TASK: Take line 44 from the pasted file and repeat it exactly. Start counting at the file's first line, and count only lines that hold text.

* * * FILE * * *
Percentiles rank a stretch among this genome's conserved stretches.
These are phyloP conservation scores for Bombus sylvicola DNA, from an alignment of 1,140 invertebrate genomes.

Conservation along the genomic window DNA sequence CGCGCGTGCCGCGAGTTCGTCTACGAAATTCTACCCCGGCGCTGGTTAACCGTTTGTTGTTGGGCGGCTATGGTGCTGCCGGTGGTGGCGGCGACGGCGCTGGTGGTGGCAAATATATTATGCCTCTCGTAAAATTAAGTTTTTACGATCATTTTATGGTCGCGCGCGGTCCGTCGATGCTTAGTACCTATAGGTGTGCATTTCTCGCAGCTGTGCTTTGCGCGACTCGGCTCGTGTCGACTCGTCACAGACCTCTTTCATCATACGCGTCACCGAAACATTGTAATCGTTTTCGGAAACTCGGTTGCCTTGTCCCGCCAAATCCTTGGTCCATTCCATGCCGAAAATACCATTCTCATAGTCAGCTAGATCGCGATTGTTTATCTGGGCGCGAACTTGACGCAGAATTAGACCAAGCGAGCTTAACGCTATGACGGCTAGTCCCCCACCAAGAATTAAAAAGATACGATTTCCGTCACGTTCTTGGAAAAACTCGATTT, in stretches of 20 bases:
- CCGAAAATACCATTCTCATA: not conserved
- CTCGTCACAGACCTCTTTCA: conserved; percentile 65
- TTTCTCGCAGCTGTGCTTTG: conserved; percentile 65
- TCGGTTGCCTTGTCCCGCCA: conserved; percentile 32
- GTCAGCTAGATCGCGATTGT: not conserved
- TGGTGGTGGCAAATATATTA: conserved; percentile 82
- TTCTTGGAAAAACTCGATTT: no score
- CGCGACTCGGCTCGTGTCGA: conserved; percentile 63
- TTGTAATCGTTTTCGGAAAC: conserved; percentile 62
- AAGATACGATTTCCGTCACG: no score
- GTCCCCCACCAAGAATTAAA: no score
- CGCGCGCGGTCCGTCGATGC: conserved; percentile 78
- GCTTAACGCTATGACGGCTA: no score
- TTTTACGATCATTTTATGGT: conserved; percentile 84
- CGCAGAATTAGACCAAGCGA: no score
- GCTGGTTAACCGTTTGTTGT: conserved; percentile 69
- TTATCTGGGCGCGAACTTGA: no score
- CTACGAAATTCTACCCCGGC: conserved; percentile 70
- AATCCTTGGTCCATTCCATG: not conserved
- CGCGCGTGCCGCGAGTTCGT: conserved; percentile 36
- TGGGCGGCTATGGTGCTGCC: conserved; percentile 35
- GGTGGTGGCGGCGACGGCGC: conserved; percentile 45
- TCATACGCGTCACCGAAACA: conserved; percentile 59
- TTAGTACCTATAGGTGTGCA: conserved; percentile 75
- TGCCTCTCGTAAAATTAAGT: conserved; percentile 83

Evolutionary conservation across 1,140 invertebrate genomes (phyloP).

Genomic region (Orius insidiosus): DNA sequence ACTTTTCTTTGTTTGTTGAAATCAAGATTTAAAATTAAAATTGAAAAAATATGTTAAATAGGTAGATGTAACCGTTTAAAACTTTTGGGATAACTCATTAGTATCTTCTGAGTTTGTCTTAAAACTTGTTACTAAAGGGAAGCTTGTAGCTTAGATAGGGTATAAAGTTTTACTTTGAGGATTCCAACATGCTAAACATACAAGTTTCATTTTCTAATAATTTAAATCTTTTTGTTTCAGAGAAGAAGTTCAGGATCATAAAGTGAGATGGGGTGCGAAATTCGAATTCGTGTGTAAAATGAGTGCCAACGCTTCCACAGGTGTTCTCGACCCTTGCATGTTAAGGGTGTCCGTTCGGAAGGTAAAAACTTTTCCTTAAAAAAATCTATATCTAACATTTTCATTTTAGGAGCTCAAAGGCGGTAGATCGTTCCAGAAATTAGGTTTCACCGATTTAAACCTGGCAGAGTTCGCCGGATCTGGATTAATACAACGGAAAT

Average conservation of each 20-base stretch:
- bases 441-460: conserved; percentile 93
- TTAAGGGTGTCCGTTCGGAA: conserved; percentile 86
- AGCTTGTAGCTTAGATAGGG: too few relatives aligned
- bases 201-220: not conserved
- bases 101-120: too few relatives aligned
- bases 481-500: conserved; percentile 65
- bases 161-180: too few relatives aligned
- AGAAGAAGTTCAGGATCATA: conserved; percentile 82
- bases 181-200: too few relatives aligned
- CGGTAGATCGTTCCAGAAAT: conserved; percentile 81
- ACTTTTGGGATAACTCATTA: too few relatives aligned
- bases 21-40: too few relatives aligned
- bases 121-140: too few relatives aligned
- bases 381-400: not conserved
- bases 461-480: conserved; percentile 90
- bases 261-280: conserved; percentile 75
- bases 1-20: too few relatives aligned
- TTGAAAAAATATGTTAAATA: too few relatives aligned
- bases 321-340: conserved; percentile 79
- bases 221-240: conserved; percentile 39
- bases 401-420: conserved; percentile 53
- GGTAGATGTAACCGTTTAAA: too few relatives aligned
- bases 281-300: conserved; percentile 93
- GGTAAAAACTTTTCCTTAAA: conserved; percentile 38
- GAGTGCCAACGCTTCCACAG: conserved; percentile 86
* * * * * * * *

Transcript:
- bases 121-140: too few relatives aligned